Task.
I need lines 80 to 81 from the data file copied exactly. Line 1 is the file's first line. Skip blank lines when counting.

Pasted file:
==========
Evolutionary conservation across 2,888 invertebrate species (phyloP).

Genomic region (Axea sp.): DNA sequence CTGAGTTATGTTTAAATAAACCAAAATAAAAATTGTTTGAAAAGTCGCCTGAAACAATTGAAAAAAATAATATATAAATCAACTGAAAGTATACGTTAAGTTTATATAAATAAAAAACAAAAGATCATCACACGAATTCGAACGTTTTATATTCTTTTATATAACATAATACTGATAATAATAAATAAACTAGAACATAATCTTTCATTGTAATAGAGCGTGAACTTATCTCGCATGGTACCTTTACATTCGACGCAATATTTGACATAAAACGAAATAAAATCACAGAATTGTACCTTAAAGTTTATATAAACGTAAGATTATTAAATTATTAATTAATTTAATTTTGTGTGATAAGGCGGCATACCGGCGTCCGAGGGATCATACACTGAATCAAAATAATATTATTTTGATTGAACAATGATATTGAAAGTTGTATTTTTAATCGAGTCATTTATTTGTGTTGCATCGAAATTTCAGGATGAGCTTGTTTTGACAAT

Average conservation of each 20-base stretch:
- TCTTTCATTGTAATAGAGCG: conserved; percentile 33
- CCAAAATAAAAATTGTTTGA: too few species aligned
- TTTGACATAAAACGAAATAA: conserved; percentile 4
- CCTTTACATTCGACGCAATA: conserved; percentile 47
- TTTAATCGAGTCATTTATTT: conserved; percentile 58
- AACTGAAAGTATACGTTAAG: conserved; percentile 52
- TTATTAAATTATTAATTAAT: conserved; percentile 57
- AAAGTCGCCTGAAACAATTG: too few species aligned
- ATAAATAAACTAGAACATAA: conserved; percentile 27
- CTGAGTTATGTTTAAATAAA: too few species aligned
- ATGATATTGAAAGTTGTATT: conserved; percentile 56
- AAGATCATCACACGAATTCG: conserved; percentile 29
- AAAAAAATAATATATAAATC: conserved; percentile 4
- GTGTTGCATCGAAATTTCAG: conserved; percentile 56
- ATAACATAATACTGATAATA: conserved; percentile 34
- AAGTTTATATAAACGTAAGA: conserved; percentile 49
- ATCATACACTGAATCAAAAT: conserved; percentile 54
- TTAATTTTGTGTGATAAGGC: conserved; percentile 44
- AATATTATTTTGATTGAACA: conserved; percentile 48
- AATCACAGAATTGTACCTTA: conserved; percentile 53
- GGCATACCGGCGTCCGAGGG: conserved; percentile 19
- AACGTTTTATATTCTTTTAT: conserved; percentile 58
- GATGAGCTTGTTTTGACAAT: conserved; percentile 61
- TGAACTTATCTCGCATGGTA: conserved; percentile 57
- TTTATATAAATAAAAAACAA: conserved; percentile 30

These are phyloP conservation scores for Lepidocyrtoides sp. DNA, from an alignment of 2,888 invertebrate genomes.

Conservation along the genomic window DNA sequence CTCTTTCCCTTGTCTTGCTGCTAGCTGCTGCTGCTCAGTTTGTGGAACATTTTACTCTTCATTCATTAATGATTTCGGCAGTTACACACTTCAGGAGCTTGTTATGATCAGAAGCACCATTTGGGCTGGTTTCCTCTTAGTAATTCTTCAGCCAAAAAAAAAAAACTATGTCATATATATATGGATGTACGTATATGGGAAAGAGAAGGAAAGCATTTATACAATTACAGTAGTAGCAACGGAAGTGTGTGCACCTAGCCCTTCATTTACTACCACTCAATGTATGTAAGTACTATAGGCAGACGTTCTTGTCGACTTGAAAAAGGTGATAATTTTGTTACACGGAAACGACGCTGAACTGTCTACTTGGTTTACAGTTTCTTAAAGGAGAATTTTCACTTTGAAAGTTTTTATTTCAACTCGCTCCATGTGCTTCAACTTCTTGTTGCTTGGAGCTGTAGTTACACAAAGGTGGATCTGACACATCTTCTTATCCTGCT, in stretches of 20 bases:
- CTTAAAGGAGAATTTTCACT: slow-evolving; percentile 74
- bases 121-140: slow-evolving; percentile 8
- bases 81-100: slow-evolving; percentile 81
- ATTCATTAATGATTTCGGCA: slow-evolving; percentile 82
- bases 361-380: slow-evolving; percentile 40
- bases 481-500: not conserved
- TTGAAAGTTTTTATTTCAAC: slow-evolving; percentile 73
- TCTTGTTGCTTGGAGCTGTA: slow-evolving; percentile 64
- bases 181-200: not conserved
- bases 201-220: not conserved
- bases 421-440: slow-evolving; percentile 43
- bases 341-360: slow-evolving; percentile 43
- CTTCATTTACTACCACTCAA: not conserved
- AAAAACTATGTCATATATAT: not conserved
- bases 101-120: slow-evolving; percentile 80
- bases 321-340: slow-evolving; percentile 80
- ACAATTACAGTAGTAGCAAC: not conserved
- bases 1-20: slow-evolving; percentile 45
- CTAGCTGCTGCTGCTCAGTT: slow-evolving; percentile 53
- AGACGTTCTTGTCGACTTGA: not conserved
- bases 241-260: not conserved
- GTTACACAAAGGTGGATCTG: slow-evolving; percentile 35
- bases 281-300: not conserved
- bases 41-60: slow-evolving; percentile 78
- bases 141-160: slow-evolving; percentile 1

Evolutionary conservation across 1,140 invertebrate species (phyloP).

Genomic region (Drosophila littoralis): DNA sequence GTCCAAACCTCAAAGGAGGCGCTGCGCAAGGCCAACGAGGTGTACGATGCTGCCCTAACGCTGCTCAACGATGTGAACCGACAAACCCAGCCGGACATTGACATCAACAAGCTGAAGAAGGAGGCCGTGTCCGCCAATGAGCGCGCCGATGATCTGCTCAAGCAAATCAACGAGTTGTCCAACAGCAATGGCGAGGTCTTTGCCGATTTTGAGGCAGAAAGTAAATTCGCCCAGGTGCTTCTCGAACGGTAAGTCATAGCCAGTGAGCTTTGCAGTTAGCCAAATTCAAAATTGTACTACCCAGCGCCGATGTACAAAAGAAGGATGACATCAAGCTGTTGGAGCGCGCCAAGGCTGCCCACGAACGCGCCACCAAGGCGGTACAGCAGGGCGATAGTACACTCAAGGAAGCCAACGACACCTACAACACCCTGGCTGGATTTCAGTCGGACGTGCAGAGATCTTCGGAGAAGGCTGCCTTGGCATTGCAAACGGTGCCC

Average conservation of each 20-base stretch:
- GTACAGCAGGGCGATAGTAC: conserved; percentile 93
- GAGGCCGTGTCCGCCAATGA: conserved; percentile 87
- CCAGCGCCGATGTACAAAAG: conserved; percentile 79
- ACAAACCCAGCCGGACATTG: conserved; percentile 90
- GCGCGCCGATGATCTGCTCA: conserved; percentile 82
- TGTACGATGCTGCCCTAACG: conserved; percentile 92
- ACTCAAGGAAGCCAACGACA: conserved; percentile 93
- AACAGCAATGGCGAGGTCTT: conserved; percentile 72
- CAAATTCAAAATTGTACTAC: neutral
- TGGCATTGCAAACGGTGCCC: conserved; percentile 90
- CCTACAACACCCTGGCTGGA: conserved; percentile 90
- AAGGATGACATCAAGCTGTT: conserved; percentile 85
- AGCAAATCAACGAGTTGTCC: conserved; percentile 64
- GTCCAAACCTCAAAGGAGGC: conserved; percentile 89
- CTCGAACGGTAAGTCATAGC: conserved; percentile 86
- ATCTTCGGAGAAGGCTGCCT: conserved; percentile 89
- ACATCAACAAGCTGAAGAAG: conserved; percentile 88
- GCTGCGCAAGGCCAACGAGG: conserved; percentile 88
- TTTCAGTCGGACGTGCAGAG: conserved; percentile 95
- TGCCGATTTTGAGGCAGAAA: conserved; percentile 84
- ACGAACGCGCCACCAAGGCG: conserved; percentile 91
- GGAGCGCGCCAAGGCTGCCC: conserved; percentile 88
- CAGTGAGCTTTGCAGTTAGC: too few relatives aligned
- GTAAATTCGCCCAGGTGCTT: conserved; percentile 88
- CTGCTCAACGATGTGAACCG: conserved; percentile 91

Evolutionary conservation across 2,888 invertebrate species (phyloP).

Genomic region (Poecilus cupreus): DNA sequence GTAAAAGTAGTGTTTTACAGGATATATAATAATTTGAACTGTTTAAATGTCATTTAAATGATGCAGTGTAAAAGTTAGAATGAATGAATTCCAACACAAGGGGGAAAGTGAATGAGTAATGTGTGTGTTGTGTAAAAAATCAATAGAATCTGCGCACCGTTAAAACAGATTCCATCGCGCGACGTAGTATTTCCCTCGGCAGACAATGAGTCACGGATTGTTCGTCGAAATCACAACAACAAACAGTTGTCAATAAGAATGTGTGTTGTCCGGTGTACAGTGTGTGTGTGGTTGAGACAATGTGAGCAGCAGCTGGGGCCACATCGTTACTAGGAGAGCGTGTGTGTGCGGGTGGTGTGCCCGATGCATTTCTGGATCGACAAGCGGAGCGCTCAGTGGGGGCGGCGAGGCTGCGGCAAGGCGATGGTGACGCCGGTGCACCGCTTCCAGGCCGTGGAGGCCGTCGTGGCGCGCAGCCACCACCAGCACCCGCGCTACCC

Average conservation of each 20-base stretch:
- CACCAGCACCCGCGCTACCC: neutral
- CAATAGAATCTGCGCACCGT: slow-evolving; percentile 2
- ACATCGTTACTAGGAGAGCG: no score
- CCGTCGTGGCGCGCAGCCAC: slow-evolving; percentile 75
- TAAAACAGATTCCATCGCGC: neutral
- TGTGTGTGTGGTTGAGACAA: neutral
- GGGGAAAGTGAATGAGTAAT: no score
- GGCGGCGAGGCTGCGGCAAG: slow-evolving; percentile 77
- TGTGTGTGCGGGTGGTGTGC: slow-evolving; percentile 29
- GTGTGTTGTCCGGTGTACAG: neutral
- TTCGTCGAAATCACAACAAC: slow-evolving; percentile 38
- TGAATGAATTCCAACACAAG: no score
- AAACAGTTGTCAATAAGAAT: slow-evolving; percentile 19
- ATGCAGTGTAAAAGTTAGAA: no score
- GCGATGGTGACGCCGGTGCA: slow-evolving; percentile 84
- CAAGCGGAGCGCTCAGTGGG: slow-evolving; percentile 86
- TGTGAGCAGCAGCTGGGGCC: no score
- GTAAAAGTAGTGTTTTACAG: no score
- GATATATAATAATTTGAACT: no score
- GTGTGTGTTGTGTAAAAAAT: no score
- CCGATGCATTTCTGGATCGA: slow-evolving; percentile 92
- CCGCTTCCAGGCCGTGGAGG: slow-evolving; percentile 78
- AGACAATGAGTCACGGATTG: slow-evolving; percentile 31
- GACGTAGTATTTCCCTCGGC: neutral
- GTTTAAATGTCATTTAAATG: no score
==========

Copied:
- GGAGCGCGCCAAGGCTGCCC: conserved; percentile 88
- CAGTGAGCTTTGCAGTTAGC: too few relatives aligned